Summer 2015 and the summary of a miserable three years was to watch the exodus of failures leaving Ibrox by the backdoor.
The Kyle Huttons, Ian Blacks and Richard Fosters all epitomised the litany of failures Rangers had suffered for too long, and who had effectively disgraced the proud blue shirt in the process.
This was the dross, the bottom of the barrel tripe Rangers fans had tolerated violating the hallowed turf for longer than they had deserved, and it was with pleasure supporters watched them leave at long last after a truly abysmal capitulation at the hands of an utterly pathetic Motherwell.
Today – manager Mark Warburton has led his newly-built side onto the precipice of the Premiership. He has not just passed the test of Rangers’ leadership, he has absolutely strolled the exam with A+ distinction and a double digits’ gap at the top of the Championship.
The contrast is almost unfathomable.
How did he do it?
The first act was to presumably consent to the release of the 12 out-of-contractors last year; there is zero chance Mark Warburton, knowing he would be taking the reins a few weeks later, would have had no input over the departures of half the squad.
The second was to give everyone left a blank slate – a threadbare and motley crew remained, and the new manager had no prejudices or preferences. A new start, a fresh chance.
The third was the cleverest – Mark Warburton used every trick in his Magic Hat to scour the English championship and lower leagues for rejected gems, young loans and the occasional Bosman. He spent well below £1,000,000 in bringing in the Martyn Waghorns, Rob Kiernans and James Taverniers, and gave trials to the likes of Andy Halliday and the absolutely outstanding Jason Holt.
Warbs’ was like a hoover, sucking up all the dismissed talent and forgotten young players down south, guys who were not getting the chances there, and cultivated them in one place: Ibrox.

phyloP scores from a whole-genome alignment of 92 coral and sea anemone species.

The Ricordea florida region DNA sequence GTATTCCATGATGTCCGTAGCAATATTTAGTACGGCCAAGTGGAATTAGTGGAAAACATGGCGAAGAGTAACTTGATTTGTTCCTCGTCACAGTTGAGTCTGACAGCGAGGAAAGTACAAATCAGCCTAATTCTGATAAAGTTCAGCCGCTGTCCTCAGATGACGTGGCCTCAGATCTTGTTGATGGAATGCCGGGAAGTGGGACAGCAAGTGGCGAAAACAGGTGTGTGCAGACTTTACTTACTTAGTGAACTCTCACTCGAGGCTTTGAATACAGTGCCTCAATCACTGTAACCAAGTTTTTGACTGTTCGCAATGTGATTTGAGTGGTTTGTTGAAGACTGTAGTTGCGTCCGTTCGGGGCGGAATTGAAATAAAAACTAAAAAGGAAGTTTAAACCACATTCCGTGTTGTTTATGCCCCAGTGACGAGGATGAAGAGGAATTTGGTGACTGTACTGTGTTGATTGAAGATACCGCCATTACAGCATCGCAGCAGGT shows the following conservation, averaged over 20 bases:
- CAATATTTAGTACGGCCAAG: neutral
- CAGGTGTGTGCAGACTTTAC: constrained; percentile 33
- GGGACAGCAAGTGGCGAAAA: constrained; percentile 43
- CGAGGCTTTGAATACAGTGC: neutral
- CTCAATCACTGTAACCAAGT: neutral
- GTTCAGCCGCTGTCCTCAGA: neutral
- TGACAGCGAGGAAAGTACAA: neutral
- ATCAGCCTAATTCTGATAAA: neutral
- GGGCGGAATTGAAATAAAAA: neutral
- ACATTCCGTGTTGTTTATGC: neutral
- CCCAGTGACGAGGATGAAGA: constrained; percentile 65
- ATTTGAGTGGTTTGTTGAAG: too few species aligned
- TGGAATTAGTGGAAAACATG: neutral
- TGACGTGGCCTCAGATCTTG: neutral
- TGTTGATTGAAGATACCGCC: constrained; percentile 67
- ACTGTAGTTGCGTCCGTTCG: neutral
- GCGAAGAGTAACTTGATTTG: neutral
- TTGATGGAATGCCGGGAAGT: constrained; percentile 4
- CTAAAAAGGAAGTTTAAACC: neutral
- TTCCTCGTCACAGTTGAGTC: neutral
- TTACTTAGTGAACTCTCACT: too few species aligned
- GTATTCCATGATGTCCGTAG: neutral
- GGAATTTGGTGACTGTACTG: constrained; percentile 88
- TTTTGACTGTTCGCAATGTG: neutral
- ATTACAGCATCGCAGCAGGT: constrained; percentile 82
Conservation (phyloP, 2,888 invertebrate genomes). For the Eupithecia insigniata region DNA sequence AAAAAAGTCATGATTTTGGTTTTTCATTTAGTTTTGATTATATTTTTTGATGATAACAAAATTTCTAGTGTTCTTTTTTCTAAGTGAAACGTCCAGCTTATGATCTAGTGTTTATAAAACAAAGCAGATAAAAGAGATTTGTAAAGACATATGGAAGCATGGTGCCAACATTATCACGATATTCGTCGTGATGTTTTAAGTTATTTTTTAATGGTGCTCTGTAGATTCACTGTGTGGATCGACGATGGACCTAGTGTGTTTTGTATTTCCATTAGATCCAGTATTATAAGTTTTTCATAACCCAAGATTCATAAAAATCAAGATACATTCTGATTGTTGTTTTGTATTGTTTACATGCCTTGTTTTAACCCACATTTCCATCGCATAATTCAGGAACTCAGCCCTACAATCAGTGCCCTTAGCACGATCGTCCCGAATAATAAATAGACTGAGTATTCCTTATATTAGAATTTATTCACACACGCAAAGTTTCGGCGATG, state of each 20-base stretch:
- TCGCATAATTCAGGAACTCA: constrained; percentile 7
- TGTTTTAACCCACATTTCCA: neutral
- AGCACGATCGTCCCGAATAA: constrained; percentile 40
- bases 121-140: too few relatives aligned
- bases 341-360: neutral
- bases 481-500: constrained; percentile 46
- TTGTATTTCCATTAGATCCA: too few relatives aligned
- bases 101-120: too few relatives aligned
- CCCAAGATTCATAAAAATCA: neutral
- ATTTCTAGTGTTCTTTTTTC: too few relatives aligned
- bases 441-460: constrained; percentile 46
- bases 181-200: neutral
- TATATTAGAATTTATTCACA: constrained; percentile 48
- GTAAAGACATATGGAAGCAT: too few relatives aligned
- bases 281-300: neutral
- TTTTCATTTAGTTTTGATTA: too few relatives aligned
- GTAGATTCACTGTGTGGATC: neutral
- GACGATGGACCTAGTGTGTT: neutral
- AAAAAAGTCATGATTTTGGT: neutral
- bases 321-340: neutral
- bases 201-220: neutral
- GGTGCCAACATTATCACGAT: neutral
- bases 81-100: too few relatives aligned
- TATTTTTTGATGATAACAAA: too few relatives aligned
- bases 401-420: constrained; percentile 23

Together he brought together a group of hungry players who felt they had everything to prove – Martyn Waghorn’s career had stalled, following that famous £3M move to Leicester – that fee was defining how lost the striker appeared to be, and when Warburton wanted him at one of Britain’s biggest clubs, the powerhouse was aching to impress and eager to say yes.
And what we see today is a team built in his image – as Greg Roots’ entry yesterday explored, Warbs studied Barcelona in depth in particular; he took that model, and brought the same ethics and formation into his own management.
Brentford benefitted first, and now it is Rangers – a small, pacy, dynamic clutch of players who work like dogs for each other and have no lack of skill.
They have blown away most who stood before them. Yes, there have been dips – they are humans, not robots, and at times some of the play was a bit flat; but compared to previous managers it has been a breath of fresh air.
And add to that 4-3-3 Warbs obsessively insists on the hunger the players have to prove they are not finished and are worthy? You have a Rangers team which has sailed near-effortlessly to the Premiership.
Warburton achieved this with a minute budget and little time to properly plan and work with the players; just imagine what he can achieve with more time and financial clout in his corner.